Friday, December 19, 2008


The public library system is great, offering every book free of charge. One of its only drawbacks is that you have to physically go to the location to pick up a book, and with today’s busy schedules, it can be a real burden. In the same vein, because most people share this dilemma of when-can-I-get-to-the-library-next, it has a ripple effect on all users, making turnovers longer and causing delays on reservations, late charges, etc.

The Idea: public library delivery.

Public library delivery would be an extension of the online systems currently used by most libraries. Users would be able to log on, search for titles, and reserve them - but, instead of having to go to the library to get them, they could elect to have them delivered to their home or office for a nominal fee; on the same note, people could also schedule a delivery pick-up for those which are due. Ideally, the user would schedule one delivery, where they would receive their new books and hand off their old ones which need to be returned. Opponents may argue that one of the defining qualities of a library, and the most attractive, is that it costs nothing; while true, paying for a delivery service would still be much cheaper than paying for the actual book. Further, such a service would complement the current system of picking up books, not replace it, so the user would still be able to choose which method they prefer.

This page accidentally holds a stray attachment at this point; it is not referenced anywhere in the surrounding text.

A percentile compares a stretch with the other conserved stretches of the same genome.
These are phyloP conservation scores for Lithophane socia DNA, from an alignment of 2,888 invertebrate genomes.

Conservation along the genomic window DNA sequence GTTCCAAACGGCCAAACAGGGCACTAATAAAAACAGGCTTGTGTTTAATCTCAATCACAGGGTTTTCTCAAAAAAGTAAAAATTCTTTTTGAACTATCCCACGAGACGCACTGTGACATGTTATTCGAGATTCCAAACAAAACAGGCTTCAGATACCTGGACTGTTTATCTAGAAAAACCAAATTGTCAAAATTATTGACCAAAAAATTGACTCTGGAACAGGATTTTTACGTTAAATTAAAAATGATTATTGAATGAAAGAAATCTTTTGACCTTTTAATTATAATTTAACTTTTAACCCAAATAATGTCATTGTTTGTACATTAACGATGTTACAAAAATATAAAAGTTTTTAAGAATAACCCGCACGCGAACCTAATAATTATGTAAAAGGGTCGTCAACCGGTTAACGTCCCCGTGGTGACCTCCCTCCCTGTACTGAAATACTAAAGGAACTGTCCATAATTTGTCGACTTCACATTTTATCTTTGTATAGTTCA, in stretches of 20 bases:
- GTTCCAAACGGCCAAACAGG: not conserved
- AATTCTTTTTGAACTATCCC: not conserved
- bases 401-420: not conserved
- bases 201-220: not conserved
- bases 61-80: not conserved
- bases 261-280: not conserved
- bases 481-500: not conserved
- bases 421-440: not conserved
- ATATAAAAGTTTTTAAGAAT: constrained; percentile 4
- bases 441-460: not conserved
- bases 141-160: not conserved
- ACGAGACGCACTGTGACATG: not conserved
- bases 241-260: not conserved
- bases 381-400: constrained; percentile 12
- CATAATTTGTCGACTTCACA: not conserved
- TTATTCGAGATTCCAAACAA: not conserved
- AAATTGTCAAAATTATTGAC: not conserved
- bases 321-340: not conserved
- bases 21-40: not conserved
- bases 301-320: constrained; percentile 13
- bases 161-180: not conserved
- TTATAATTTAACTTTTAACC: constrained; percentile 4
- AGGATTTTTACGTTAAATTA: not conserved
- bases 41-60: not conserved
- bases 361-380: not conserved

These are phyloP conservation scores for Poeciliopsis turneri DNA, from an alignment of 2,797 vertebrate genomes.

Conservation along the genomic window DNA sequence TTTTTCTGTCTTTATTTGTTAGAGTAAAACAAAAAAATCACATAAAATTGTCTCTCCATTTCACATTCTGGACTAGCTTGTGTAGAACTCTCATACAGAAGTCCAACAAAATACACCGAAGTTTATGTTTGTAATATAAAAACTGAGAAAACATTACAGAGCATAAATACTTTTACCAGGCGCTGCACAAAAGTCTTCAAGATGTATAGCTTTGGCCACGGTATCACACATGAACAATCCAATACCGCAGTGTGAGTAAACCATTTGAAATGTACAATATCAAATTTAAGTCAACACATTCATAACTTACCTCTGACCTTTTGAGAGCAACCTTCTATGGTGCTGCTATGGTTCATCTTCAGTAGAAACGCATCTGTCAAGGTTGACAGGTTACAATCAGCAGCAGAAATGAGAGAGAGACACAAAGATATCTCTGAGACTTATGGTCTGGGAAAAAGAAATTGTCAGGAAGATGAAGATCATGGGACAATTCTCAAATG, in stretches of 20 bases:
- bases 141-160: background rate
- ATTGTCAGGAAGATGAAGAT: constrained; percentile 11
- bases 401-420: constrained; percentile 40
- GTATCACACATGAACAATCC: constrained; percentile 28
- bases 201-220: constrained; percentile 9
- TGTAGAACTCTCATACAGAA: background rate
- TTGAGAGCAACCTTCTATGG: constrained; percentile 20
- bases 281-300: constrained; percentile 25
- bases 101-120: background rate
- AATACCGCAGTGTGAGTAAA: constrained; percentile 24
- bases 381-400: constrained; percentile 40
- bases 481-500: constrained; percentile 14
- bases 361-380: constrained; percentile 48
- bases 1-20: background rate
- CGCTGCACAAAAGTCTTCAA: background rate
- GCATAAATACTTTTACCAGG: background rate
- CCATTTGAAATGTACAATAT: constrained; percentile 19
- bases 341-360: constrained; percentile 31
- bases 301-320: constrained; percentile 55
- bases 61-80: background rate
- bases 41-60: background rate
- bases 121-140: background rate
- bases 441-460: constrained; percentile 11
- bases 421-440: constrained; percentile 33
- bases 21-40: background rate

Numerous benefits would result from public library delivery. It would create added revenue for the libraries, which could be put towards the system's infrastructure, as well as lighten the burden for taxpayers. It would create jobs, as branches would need to hire additional people to make the deliveries. And lastly, it would make the system more efficient and foster a quicker turnover, since people would no longer have to schedule a trip to the local branch to receive/return their books.

Public library delivery would even be beneficial for the environment. Rather than many vehicles traveling to and from the library, only a few vehicles would be needed to get people their books. And where feasible, bicycles (similar to those used for takeout - think Upper Crust Pizza delivery) could be used to completely eliminate the use of fossil fuel.

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